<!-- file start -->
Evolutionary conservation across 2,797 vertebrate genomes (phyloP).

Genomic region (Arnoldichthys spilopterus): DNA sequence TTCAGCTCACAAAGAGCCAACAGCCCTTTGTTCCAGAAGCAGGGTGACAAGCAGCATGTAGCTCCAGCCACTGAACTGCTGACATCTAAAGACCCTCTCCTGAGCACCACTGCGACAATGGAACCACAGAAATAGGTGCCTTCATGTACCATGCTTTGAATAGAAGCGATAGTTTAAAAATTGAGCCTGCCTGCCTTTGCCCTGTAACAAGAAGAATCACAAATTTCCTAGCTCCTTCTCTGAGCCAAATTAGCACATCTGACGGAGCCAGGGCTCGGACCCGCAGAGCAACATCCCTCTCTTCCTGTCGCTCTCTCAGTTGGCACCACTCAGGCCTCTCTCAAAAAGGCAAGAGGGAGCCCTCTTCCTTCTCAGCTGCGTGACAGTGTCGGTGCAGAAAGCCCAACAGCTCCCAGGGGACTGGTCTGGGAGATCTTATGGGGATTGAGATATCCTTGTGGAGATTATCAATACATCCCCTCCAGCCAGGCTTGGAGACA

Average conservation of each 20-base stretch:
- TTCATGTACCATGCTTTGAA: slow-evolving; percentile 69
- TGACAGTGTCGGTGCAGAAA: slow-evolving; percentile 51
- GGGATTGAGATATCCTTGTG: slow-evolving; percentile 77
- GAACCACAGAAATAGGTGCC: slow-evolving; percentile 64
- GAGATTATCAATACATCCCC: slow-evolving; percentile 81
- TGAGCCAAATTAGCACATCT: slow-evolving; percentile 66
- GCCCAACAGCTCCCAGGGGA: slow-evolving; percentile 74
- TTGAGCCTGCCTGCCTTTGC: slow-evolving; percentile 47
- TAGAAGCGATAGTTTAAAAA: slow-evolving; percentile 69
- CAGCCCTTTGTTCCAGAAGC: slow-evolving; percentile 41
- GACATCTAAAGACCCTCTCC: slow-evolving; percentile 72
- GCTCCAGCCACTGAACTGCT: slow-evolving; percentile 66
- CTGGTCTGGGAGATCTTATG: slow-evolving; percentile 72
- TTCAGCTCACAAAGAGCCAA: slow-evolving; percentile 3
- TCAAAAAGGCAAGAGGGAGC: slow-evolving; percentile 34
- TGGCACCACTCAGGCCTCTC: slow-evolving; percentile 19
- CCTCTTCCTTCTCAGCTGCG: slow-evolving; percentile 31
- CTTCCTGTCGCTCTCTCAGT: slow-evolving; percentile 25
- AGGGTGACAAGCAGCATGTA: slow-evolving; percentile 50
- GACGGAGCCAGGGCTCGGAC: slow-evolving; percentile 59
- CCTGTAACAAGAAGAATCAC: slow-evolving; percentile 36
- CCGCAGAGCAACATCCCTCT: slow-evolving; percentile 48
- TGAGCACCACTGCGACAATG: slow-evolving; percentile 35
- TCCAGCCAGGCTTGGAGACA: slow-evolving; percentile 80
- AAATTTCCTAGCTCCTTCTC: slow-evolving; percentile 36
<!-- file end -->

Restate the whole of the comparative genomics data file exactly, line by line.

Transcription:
Evolutionary conservation across 2,797 vertebrate genomes (phyloP).

Genomic region (Arnoldichthys spilopterus): DNA sequence TTCAGCTCACAAAGAGCCAACAGCCCTTTGTTCCAGAAGCAGGGTGACAAGCAGCATGTAGCTCCAGCCACTGAACTGCTGACATCTAAAGACCCTCTCCTGAGCACCACTGCGACAATGGAACCACAGAAATAGGTGCCTTCATGTACCATGCTTTGAATAGAAGCGATAGTTTAAAAATTGAGCCTGCCTGCCTTTGCCCTGTAACAAGAAGAATCACAAATTTCCTAGCTCCTTCTCTGAGCCAAATTAGCACATCTGACGGAGCCAGGGCTCGGACCCGCAGAGCAACATCCCTCTCTTCCTGTCGCTCTCTCAGTTGGCACCACTCAGGCCTCTCTCAAAAAGGCAAGAGGGAGCCCTCTTCCTTCTCAGCTGCGTGACAGTGTCGGTGCAGAAAGCCCAACAGCTCCCAGGGGACTGGTCTGGGAGATCTTATGGGGATTGAGATATCCTTGTGGAGATTATCAATACATCCCCTCCAGCCAGGCTTGGAGACA

Average conservation of each 20-base stretch:
- TTCATGTACCATGCTTTGAA: slow-evolving; percentile 69
- TGACAGTGTCGGTGCAGAAA: slow-evolving; percentile 51
- GGGATTGAGATATCCTTGTG: slow-evolving; percentile 77
- GAACCACAGAAATAGGTGCC: slow-evolving; percentile 64
- GAGATTATCAATACATCCCC: slow-evolving; percentile 81
- TGAGCCAAATTAGCACATCT: slow-evolving; percentile 66
- GCCCAACAGCTCCCAGGGGA: slow-evolving; percentile 74
- TTGAGCCTGCCTGCCTTTGC: slow-evolving; percentile 47
- TAGAAGCGATAGTTTAAAAA: slow-evolving; percentile 69
- CAGCCCTTTGTTCCAGAAGC: slow-evolving; percentile 41
- GACATCTAAAGACCCTCTCC: slow-evolving; percentile 72
- GCTCCAGCCACTGAACTGCT: slow-evolving; percentile 66
- CTGGTCTGGGAGATCTTATG: slow-evolving; percentile 72
- TTCAGCTCACAAAGAGCCAA: slow-evolving; percentile 3
- TCAAAAAGGCAAGAGGGAGC: slow-evolving; percentile 34
- TGGCACCACTCAGGCCTCTC: slow-evolving; percentile 19
- CCTCTTCCTTCTCAGCTGCG: slow-evolving; percentile 31
- CTTCCTGTCGCTCTCTCAGT: slow-evolving; percentile 25
- AGGGTGACAAGCAGCATGTA: slow-evolving; percentile 50
- GACGGAGCCAGGGCTCGGAC: slow-evolving; percentile 59
- CCTGTAACAAGAAGAATCAC: slow-evolving; percentile 36
- CCGCAGAGCAACATCCCTCT: slow-evolving; percentile 48
- TGAGCACCACTGCGACAATG: slow-evolving; percentile 35
- TCCAGCCAGGCTTGGAGACA: slow-evolving; percentile 80
- AAATTTCCTAGCTCCTTCTC: slow-evolving; percentile 36